West Bottoms Whiskey Co. isn’t just named for the neighborhood where the distillery opened earlier this year. For owner and master distiller Alex Lindsey, the West Bottoms has a crucial tie to the spirit of the whiskey he makes—a sense of innovation and optimism that can be traced from the neighborhood’s early days as the epicenter of Kansas City industry and commerce.
“I’ve always been fascinated with the West Bottoms,” Lindsey says. “What I really love is the history around it.”
He pays tribute to that history with the distillery’s Kansas City Whiskey, which uses the pre-prohibition practice of rectification. To keep up with high demand and avoid taxes, which were determined by how much whiskey went into a barrel, distillers started adding a bit of sherry to give it more color and soften the flavor. Rectification was rediscovered and implemented by Lindsey’s neighbors at J. Rieger & Co., who proved to be a big help as he adopted the practice. Ultimately, Lindsey created West Bottoms Whiskey with a spicy rye and bourbon that are combined with a 15-year-old oloroso sherry.
“It took basically three very, very drunk nights and three very, very sh*tty mornings to come up with that blend,” he recalls. “What it came down to was I wanted to offer a whiskey to Kansas City that was whiskey-forward, that drinks like you would drink it neat or on the rocks.”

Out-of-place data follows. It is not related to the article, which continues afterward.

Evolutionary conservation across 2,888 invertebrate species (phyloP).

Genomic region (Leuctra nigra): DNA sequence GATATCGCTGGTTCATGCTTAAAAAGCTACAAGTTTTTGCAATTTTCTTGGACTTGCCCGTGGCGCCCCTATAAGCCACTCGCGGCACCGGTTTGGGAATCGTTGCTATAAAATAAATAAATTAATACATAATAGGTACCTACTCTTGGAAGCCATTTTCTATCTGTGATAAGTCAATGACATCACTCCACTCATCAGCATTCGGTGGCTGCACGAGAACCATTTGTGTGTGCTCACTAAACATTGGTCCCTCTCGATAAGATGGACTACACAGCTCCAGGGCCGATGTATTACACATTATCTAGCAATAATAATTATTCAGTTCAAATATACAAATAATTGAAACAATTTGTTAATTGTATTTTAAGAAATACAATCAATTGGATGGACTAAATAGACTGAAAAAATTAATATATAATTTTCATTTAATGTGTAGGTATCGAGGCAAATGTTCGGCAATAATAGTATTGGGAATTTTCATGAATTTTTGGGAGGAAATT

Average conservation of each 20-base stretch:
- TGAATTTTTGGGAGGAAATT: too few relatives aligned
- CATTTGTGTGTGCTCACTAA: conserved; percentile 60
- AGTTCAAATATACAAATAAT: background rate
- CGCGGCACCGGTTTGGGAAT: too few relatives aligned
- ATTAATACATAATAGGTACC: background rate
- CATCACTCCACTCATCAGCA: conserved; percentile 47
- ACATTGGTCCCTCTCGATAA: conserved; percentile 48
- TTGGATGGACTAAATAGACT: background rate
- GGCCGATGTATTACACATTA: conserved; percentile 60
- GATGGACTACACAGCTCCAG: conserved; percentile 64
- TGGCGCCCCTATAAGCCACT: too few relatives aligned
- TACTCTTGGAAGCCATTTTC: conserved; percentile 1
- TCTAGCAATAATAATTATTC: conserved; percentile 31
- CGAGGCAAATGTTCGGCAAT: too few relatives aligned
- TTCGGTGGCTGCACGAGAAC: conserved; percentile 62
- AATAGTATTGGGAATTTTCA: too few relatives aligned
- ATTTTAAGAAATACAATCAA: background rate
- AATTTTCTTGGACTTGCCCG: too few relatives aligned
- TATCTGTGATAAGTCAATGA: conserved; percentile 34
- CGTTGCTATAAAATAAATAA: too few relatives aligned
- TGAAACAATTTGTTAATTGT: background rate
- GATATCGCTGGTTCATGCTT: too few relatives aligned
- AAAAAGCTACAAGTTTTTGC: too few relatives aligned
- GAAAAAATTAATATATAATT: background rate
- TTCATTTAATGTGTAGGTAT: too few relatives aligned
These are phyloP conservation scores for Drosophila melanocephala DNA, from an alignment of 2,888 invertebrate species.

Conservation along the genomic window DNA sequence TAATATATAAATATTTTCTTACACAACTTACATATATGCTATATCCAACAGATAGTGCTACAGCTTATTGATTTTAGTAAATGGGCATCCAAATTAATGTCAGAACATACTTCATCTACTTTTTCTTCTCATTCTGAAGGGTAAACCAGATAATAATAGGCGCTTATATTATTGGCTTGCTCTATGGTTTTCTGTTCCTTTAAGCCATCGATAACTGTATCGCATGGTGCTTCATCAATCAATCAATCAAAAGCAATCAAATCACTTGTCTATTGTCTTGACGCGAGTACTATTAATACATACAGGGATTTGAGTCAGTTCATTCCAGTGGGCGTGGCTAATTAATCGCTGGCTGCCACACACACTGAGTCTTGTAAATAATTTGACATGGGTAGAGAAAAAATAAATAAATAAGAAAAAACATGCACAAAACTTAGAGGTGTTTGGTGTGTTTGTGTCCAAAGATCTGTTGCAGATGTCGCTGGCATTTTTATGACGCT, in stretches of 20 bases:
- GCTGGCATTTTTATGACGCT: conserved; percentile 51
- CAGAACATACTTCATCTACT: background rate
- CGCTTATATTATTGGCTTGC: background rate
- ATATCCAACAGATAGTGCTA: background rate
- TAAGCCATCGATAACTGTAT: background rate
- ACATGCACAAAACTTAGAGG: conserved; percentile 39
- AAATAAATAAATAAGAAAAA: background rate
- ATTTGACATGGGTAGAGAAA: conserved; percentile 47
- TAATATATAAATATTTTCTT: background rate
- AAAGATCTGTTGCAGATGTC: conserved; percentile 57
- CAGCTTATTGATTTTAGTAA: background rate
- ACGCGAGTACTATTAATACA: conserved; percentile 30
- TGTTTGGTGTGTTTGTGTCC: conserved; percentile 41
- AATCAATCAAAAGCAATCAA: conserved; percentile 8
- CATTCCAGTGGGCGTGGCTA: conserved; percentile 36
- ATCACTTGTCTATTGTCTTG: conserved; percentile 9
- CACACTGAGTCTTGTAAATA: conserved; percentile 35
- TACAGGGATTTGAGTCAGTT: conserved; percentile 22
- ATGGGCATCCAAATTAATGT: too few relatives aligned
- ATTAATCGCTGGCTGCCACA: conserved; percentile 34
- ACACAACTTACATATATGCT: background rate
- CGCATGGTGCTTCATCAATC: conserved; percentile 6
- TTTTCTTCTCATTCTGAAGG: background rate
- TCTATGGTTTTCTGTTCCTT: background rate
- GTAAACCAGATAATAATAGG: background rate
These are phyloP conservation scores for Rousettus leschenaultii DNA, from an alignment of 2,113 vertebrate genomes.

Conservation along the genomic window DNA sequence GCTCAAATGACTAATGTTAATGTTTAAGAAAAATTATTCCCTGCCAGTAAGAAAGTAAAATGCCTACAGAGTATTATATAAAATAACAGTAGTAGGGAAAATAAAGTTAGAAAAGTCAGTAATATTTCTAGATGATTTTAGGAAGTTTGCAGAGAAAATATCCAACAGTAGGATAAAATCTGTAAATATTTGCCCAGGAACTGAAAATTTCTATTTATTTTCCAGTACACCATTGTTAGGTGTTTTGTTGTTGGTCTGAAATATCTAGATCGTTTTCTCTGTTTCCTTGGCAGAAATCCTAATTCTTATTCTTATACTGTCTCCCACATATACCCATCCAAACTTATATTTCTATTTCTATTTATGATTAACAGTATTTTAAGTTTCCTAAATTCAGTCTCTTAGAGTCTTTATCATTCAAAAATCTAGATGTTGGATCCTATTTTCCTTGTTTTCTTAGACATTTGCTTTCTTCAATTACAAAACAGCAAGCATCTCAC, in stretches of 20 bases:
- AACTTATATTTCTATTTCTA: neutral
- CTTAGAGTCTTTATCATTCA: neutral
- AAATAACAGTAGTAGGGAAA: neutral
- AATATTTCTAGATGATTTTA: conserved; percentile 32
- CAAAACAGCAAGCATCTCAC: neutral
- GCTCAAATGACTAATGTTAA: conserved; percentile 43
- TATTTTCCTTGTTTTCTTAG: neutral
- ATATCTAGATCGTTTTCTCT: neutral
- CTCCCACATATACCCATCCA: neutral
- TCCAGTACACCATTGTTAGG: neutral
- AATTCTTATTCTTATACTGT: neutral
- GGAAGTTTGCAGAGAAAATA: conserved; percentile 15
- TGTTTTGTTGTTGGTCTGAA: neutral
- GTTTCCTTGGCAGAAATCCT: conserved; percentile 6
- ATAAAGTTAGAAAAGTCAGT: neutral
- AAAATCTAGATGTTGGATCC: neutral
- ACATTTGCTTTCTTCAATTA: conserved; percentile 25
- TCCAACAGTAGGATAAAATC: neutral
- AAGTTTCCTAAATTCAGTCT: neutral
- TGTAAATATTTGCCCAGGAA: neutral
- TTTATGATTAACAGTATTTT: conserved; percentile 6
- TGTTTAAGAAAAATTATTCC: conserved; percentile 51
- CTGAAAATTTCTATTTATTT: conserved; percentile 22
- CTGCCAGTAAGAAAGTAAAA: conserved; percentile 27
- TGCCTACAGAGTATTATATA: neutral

In addition to that cornerstone whiskey, Lindsey is also working on micro batches, which will be available as limited releases a few times per year. First up? An American malt whiskey he played around with years ago and still considers the best thing he ever created. Made on a ten-gallon still named Hephaestus after the Greek god of fire and metalworking, the spirit is then put in small barrels so it can age in three to five months as opposed to three to five years—keep an eye out for the release this fall.
Guests can get a taste of the mainstay whiskey and special releases at West Bottoms Whiskey Co.’s intimate tasting room, which offers a craft whiskey cocktail list designed for whiskey lovers and more apprehensive drinkers alike. Naturally, you’ll find the horsefeather, a Kansas City staple, as well as the sweet and creamy Whiskey Waker coffee martini and a take on the Boulevardier, made with Rondo Spritz, amaro, and a couple dashes of bitters. (It’s Lindsey’s personal favorite—and for a spicy twist, order the off-menu Southwest Boulevardier, which gets a habanero kick.)
The cocktail menu also features the drink Lindsey and co. dubbed “The Best Old Fashioned in Kansas City.” The name started out as a joke, but he does consider it a contender for the title. When you order it in the tasting room, a whiskey barrel stave is sprinkled with orange bitters and hit with heat, creating an orange fog inside the glass. That little element aside, “It’s a really, really simple recipe,” Lindsey says. “We try to let the whiskey speak for that one.”
Although a smoked stave might not be on the menu for your home bar, the cocktail can be.
The Best Old Fashioned in Kansas City
- 2 ounces Kansas City Whiskey
- .25 ounce maple syrup
- Angostura bitters
- Chocolate bitters
Stir with ice in a shaker and pour over a large cube with a dehydrated Mandarin orange and a Luxardo cherry.